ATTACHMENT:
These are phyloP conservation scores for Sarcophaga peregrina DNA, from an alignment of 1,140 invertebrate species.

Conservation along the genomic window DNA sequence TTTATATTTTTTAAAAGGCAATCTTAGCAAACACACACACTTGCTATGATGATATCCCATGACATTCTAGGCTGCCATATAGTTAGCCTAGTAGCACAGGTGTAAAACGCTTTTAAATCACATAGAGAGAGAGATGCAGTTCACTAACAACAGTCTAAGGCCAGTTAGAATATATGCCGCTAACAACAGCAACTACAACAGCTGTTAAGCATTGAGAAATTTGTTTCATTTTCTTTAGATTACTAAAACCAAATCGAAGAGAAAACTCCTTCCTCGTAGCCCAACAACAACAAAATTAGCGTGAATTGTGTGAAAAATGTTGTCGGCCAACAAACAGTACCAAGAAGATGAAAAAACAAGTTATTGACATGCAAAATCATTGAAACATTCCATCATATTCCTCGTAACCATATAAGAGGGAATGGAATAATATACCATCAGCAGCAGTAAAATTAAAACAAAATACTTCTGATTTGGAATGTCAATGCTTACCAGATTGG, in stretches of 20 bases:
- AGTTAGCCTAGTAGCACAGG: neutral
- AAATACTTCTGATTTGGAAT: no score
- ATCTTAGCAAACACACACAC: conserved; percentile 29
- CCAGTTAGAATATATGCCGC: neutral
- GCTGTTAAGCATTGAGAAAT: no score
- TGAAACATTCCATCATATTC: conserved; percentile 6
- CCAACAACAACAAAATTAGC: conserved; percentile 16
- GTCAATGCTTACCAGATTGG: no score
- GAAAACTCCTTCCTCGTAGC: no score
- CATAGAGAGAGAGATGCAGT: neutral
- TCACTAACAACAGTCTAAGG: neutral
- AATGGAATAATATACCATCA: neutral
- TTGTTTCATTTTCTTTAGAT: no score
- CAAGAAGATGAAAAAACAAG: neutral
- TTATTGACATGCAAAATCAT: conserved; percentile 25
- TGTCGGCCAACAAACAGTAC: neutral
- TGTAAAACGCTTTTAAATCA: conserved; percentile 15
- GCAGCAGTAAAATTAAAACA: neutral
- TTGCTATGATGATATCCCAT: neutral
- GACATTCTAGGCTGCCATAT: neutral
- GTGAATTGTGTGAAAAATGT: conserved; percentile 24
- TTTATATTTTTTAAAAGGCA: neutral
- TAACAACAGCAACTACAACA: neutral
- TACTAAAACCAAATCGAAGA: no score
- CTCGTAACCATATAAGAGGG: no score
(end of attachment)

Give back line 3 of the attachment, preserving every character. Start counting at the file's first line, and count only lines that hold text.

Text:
- AGTTAGCCTAGTAGCACAGG: neutral